It only took me three for four tries before I got the change. Since Izzy's change is so ... boisterous right now, I couldn't feel it. I had to take Sean's word for it. It feels like Izzy launches himself into the air and then bucks. I've been riding this horse a long time, and while I am not afraid, I am respectful of his size and the distance to the ground. After the first change, I asked Sean if it looked like what it felt like. He laughed and said it was actually quite funny. According to him, Izzy lifts his front end, which I can definitely feel, but then his hind legs barely come off the ground. Like this ...
That made me feel a lot better. Just knowing that it is not as dramatic as it feels like encourages me to ride through it instead of bracing for impact. I've been riding the attempted changes pretty defensively, but now I know I can sit up and keep a better feel of his mouth. I also know that my aids have been correct all along. He just hasn't been supple enough nor straight enough to do the change.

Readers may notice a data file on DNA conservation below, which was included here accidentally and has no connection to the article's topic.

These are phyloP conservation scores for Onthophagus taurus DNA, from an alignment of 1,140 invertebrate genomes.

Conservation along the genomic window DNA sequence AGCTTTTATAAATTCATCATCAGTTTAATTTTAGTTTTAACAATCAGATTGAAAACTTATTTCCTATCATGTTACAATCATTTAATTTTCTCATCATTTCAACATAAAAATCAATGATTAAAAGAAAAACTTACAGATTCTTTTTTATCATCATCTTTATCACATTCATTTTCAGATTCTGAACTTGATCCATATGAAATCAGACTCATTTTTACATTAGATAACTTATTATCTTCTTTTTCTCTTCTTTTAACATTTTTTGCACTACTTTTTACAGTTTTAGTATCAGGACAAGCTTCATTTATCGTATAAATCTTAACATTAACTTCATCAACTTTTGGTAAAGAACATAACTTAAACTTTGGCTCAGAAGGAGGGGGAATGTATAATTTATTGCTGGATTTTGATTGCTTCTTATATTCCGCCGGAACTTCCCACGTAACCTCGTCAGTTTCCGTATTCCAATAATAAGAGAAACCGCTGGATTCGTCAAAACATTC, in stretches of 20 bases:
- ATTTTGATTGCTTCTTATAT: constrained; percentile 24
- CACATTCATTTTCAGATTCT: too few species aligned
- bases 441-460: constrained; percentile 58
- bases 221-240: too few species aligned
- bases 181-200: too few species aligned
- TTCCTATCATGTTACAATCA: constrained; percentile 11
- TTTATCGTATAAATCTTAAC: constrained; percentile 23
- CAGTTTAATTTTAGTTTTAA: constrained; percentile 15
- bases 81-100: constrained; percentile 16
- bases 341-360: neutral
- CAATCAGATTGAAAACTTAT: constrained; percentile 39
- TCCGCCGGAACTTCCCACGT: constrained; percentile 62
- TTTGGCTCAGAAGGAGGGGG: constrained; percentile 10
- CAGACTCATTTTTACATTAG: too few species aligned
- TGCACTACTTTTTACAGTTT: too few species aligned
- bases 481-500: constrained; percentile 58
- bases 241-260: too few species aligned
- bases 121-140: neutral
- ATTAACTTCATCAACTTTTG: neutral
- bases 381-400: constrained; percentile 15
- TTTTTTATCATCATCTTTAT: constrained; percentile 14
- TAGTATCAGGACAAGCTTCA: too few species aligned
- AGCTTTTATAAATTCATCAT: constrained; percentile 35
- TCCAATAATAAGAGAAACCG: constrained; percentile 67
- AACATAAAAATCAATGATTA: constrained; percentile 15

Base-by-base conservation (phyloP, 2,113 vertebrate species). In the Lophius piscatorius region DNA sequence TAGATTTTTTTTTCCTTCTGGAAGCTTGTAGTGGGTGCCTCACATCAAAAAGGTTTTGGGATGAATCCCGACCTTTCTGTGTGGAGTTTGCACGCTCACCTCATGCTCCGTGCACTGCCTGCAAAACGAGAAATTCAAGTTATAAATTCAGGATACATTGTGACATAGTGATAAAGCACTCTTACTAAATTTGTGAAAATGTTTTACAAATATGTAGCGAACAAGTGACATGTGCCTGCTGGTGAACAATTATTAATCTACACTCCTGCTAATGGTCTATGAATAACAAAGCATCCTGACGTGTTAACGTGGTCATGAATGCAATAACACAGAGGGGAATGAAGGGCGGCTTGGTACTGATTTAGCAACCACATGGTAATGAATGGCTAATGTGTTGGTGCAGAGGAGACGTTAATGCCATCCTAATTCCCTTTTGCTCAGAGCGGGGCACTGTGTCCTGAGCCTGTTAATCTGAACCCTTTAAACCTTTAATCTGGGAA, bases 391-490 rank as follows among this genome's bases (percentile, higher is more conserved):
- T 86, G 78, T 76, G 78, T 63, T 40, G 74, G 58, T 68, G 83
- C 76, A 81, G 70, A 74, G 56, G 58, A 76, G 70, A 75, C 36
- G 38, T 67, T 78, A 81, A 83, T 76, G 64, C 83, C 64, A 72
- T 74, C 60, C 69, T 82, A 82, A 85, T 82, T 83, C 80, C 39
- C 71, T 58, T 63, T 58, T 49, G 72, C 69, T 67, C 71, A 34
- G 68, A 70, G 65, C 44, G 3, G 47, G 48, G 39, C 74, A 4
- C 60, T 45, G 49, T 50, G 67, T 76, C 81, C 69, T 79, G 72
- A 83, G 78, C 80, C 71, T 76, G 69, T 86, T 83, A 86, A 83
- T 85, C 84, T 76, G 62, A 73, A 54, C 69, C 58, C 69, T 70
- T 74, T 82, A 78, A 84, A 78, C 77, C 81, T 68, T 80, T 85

After schooling the changes a few times, we moved on to travers in the canter in preparation for the canter half passes. Izzy really did a great job during this lesson. Usually, we can try one "big" thing, but after that, we spend a lot of time getting the hamsters back on the wheel. On Saturday, he kept his mind on his job and focused on what I was asking for. I say this because none of the work we did was easy. It all required a lot of effort on both his part and mine, and yet he did it.